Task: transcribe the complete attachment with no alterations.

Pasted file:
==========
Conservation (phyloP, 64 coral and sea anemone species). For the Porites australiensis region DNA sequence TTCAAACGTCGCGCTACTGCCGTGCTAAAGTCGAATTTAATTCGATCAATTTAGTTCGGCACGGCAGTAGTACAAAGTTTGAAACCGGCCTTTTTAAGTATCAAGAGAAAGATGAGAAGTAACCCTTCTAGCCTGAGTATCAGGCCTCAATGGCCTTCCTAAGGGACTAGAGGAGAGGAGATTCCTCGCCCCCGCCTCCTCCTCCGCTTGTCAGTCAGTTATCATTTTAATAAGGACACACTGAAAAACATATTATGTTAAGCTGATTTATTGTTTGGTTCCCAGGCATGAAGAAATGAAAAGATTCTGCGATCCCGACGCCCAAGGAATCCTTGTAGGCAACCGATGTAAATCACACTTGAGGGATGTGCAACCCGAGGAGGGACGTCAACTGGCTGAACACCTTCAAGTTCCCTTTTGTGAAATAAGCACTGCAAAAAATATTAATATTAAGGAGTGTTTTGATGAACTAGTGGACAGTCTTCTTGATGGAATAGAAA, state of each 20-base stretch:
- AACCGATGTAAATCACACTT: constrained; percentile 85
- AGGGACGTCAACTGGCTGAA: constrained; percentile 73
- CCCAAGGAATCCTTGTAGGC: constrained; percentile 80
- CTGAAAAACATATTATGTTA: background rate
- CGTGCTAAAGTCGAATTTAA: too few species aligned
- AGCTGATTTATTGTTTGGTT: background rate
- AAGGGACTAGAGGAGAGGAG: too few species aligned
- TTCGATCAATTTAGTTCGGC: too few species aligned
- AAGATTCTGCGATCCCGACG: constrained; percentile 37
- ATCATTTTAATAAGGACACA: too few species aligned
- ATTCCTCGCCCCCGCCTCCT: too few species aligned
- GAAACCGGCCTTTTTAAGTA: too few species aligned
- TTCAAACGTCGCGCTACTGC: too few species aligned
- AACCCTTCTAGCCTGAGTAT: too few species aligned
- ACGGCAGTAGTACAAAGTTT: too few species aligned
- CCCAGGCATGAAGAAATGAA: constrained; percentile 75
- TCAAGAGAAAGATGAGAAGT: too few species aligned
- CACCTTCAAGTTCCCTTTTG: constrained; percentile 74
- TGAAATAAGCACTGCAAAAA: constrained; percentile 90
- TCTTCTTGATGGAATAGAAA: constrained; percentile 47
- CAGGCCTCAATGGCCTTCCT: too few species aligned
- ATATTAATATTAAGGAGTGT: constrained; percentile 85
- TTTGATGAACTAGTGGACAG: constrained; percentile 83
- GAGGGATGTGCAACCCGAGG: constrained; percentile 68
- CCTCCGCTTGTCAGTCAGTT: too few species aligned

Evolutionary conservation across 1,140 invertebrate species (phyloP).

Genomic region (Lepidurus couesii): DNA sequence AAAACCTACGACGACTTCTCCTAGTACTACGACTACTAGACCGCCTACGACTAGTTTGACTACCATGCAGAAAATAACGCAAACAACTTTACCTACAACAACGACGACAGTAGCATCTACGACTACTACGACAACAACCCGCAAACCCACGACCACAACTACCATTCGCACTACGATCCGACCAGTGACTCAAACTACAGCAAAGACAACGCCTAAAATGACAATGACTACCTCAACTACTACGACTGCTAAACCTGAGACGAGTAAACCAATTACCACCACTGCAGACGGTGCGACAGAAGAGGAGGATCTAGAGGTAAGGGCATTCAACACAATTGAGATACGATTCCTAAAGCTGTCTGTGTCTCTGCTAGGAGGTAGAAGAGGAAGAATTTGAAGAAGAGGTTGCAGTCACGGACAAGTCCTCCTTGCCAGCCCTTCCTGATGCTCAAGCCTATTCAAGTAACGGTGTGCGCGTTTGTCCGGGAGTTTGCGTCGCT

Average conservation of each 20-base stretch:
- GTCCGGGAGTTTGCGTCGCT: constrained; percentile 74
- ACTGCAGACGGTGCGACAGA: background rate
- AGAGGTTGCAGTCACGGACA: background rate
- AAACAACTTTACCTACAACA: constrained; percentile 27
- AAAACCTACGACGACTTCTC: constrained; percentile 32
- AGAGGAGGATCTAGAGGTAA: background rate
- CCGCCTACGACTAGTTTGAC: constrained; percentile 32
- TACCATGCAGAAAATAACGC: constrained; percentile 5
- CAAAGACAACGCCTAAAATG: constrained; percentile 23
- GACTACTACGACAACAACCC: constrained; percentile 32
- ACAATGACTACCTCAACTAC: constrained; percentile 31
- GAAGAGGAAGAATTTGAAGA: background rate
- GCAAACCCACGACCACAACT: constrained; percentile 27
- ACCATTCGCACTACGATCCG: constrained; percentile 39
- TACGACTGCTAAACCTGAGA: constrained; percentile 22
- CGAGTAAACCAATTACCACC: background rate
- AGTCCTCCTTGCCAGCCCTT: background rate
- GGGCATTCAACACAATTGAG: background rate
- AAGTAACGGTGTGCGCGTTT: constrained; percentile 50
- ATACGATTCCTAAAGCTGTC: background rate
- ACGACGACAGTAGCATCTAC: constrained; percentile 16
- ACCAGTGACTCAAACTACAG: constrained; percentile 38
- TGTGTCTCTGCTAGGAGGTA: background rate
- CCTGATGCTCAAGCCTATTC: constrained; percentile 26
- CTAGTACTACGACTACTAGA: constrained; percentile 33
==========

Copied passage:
Conservation (phyloP, 64 coral and sea anemone species). For the Porites australiensis region DNA sequence TTCAAACGTCGCGCTACTGCCGTGCTAAAGTCGAATTTAATTCGATCAATTTAGTTCGGCACGGCAGTAGTACAAAGTTTGAAACCGGCCTTTTTAAGTATCAAGAGAAAGATGAGAAGTAACCCTTCTAGCCTGAGTATCAGGCCTCAATGGCCTTCCTAAGGGACTAGAGGAGAGGAGATTCCTCGCCCCCGCCTCCTCCTCCGCTTGTCAGTCAGTTATCATTTTAATAAGGACACACTGAAAAACATATTATGTTAAGCTGATTTATTGTTTGGTTCCCAGGCATGAAGAAATGAAAAGATTCTGCGATCCCGACGCCCAAGGAATCCTTGTAGGCAACCGATGTAAATCACACTTGAGGGATGTGCAACCCGAGGAGGGACGTCAACTGGCTGAACACCTTCAAGTTCCCTTTTGTGAAATAAGCACTGCAAAAAATATTAATATTAAGGAGTGTTTTGATGAACTAGTGGACAGTCTTCTTGATGGAATAGAAA, state of each 20-base stretch:
- AACCGATGTAAATCACACTT: constrained; percentile 85
- AGGGACGTCAACTGGCTGAA: constrained; percentile 73
- CCCAAGGAATCCTTGTAGGC: constrained; percentile 80
- CTGAAAAACATATTATGTTA: background rate
- CGTGCTAAAGTCGAATTTAA: too few species aligned
- AGCTGATTTATTGTTTGGTT: background rate
- AAGGGACTAGAGGAGAGGAG: too few species aligned
- TTCGATCAATTTAGTTCGGC: too few species aligned
- AAGATTCTGCGATCCCGACG: constrained; percentile 37
- ATCATTTTAATAAGGACACA: too few species aligned
- ATTCCTCGCCCCCGCCTCCT: too few species aligned
- GAAACCGGCCTTTTTAAGTA: too few species aligned
- TTCAAACGTCGCGCTACTGC: too few species aligned
- AACCCTTCTAGCCTGAGTAT: too few species aligned
- ACGGCAGTAGTACAAAGTTT: too few species aligned
- CCCAGGCATGAAGAAATGAA: constrained; percentile 75
- TCAAGAGAAAGATGAGAAGT: too few species aligned
- CACCTTCAAGTTCCCTTTTG: constrained; percentile 74
- TGAAATAAGCACTGCAAAAA: constrained; percentile 90
- TCTTCTTGATGGAATAGAAA: constrained; percentile 47
- CAGGCCTCAATGGCCTTCCT: too few species aligned
- ATATTAATATTAAGGAGTGT: constrained; percentile 85
- TTTGATGAACTAGTGGACAG: constrained; percentile 83
- GAGGGATGTGCAACCCGAGG: constrained; percentile 68
- CCTCCGCTTGTCAGTCAGTT: too few species aligned

Evolutionary conservation across 1,140 invertebrate species (phyloP).

Genomic region (Lepidurus couesii): DNA sequence AAAACCTACGACGACTTCTCCTAGTACTACGACTACTAGACCGCCTACGACTAGTTTGACTACCATGCAGAAAATAACGCAAACAACTTTACCTACAACAACGACGACAGTAGCATCTACGACTACTACGACAACAACCCGCAAACCCACGACCACAACTACCATTCGCACTACGATCCGACCAGTGACTCAAACTACAGCAAAGACAACGCCTAAAATGACAATGACTACCTCAACTACTACGACTGCTAAACCTGAGACGAGTAAACCAATTACCACCACTGCAGACGGTGCGACAGAAGAGGAGGATCTAGAGGTAAGGGCATTCAACACAATTGAGATACGATTCCTAAAGCTGTCTGTGTCTCTGCTAGGAGGTAGAAGAGGAAGAATTTGAAGAAGAGGTTGCAGTCACGGACAAGTCCTCCTTGCCAGCCCTTCCTGATGCTCAAGCCTATTCAAGTAACGGTGTGCGCGTTTGTCCGGGAGTTTGCGTCGCT

Average conservation of each 20-base stretch:
- GTCCGGGAGTTTGCGTCGCT: constrained; percentile 74
- ACTGCAGACGGTGCGACAGA: background rate
- AGAGGTTGCAGTCACGGACA: background rate
- AAACAACTTTACCTACAACA: constrained; percentile 27
- AAAACCTACGACGACTTCTC: constrained; percentile 32
- AGAGGAGGATCTAGAGGTAA: background rate
- CCGCCTACGACTAGTTTGAC: constrained; percentile 32
- TACCATGCAGAAAATAACGC: constrained; percentile 5
- CAAAGACAACGCCTAAAATG: constrained; percentile 23
- GACTACTACGACAACAACCC: constrained; percentile 32
- ACAATGACTACCTCAACTAC: constrained; percentile 31
- GAAGAGGAAGAATTTGAAGA: background rate
- GCAAACCCACGACCACAACT: constrained; percentile 27
- ACCATTCGCACTACGATCCG: constrained; percentile 39
- TACGACTGCTAAACCTGAGA: constrained; percentile 22
- CGAGTAAACCAATTACCACC: background rate
- AGTCCTCCTTGCCAGCCCTT: background rate
- GGGCATTCAACACAATTGAG: background rate
- AAGTAACGGTGTGCGCGTTT: constrained; percentile 50
- ATACGATTCCTAAAGCTGTC: background rate
- ACGACGACAGTAGCATCTAC: constrained; percentile 16
- ACCAGTGACTCAAACTACAG: constrained; percentile 38
- TGTGTCTCTGCTAGGAGGTA: background rate
- CCTGATGCTCAAGCCTATTC: constrained; percentile 26
- CTAGTACTACGACTACTAGA: constrained; percentile 33